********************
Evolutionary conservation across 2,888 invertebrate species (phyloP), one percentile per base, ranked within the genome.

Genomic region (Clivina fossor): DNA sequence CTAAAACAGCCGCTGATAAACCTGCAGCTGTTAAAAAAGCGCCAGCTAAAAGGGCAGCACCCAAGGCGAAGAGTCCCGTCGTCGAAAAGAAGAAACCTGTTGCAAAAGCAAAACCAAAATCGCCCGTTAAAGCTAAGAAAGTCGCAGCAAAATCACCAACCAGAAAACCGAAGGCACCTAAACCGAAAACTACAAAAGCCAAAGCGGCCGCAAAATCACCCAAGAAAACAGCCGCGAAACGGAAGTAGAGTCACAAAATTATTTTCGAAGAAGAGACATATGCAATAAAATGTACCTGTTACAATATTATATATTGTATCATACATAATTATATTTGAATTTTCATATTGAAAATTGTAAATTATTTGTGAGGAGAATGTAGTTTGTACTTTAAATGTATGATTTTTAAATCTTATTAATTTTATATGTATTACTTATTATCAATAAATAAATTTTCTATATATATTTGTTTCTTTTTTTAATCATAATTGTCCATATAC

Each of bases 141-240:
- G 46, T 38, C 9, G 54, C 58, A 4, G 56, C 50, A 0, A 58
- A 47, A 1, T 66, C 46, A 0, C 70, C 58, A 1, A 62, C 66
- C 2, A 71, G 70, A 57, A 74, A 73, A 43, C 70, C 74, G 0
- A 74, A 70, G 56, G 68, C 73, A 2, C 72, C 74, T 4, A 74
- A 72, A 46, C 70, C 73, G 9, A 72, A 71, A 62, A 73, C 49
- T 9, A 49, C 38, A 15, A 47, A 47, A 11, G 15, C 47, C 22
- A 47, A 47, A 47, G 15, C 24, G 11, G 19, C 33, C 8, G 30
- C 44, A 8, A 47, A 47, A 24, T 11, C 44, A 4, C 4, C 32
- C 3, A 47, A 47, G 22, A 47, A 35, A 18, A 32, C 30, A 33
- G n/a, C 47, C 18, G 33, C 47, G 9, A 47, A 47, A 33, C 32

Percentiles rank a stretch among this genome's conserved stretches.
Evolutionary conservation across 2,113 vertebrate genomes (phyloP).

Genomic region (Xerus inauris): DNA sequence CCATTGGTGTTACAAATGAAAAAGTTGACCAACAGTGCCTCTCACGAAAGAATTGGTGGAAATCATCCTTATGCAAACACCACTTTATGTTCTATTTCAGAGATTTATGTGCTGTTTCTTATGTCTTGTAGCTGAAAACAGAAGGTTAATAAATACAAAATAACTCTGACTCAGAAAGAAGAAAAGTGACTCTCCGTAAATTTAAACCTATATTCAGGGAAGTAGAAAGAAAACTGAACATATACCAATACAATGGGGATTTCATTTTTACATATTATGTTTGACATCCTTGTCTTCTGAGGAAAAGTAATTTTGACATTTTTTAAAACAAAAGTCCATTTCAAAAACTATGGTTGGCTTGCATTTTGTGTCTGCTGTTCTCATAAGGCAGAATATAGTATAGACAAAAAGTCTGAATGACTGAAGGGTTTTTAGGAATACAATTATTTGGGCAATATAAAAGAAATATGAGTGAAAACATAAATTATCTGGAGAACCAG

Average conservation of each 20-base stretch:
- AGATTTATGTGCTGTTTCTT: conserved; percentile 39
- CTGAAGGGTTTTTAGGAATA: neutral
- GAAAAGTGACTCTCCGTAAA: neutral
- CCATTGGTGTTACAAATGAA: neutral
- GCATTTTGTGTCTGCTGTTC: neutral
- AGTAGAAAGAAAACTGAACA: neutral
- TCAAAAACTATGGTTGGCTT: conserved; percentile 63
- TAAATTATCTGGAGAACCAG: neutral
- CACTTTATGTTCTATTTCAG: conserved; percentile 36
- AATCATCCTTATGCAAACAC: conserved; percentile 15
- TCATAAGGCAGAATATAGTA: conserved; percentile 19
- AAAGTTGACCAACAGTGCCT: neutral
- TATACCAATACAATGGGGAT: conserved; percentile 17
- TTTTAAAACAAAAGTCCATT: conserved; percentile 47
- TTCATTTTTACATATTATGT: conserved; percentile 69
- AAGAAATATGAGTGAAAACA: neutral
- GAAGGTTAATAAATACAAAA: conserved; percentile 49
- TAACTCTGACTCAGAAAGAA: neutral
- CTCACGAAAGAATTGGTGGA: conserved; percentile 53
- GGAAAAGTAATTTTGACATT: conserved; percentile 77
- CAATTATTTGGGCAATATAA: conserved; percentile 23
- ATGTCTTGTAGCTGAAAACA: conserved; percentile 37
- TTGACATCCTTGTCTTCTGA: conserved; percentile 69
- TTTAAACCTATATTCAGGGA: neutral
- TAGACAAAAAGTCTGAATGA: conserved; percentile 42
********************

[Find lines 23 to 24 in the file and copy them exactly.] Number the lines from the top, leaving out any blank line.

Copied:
- AGTAGAAAGAAAACTGAACA: neutral
- TCAAAAACTATGGTTGGCTT: conserved; percentile 63